• If you are in self-isolation because you are confirmed or suspected to have Coronavirus (COVID-19), or have been in close contact with a confirmed case, use this form to help us track the spread of the virus. Read more.
  • Stay informed. Download the official government “Coronavirus Australia” app in the Apple App Store or Google Play, or join our WhatsApp channel on iOS or Android.

Read More

Australia restricts public gatherings to two people among further coronavirus curbs

Australia restricts public gatherings to two people among further coronavirus curbs

The Guardian, March 29

Scott Morrison says gatherings in Australia will now be restricted to two people, down from 10, and there will be a six-month moratorium on evictions for commercial and residential tenants in financial distress because of the economic shock associated with the coronavirus outbreak. Read More

Non-essential business, activity and undertaking Closure Direction (No.2)



  1. These directions apply from the time of publication until the end of the declared public health emergency, unless they are revoked or replaced.
  2. A person who owns, controls or operates a non-essential business, activity, or undertaking in the State of Queensland, including operating at a private residence, must not operate the business, activity or undertaking during the period specified in paragraph 5, subject to the exceptions set out in Column 2 of the Definitions table at paragraph 7.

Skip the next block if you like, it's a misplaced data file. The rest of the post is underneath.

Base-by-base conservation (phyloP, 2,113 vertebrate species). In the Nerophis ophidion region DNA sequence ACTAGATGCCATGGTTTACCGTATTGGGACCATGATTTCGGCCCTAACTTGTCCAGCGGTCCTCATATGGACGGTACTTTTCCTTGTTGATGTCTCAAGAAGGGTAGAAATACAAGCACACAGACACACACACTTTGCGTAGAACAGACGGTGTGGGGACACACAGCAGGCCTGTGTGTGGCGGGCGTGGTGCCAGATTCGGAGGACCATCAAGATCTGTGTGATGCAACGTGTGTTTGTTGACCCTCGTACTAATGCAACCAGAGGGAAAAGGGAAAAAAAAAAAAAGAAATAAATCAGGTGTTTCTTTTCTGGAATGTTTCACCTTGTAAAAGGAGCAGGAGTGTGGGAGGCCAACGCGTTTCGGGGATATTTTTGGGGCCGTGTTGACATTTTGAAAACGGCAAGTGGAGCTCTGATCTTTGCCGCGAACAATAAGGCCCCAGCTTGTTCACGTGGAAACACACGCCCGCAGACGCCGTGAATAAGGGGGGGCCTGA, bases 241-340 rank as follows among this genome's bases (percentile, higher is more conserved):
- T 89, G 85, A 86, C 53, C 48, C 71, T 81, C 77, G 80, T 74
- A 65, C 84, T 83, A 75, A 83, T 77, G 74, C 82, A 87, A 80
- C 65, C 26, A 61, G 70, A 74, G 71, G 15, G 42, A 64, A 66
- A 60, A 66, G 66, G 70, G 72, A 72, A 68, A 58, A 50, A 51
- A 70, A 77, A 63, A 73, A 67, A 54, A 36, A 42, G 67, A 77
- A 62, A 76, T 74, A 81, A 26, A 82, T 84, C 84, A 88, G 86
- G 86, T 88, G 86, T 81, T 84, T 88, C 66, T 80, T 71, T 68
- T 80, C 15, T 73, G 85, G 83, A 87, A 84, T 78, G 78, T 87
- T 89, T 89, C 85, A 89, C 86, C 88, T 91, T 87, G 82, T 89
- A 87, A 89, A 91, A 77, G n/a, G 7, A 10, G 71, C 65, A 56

Source: Queensland Health

Australia is moving to stage 2 restrictions to curb the coronavirus outbreak.

Australia is moving to stage 2 restrictions to curb the coronavirus outbreak.

The Guardian, March 25

Here’s what’s included …

As of midnight tonight, beauty services will close, but hairdressers will still be able to operate.

Personal training can go ahead, but with no more than 10 people, outdoors, and observing physical distancing rules.

You’d be forgiven for being confused by the Federal Government’s second stage of restrictions.

Let’s unpack them with five quick questionsREAD MORE

QLD Campgounds Closed

Campgrounds close in response to COVID-19 outbreak

March 25

The Palaszczuk Government today announced the closure of all campgrounds in national parks, state forests and state managed recreation and protected areas, in response to the COVID-19 (corona virus) outbreak.

Minister for Environment and the Great Barrier Reef Leeanne Enoch said this decision is consistent with the expert medical advice of the state’s Chief Health Officer, with closures coming into effect from tomorrow.

“As the Easter school break approaches, closure of the campgrounds will help protect the health and safety of campers, the wider community as well as Queensland Park and Wildlife Service (QPWS) rangers and staff,” Minister Enoch said.

“The Premier has been very clear that Queenslanders should cancel their Easter break plans and stay close to home. Read More

Source: Media Statement


Coronavirus has closed the gyms, but are running, walking and cycling still safe exercise options?

Coronavirus has closed the gyms, but are running, walking and cycling still safe exercise options?

The Guardian, March 24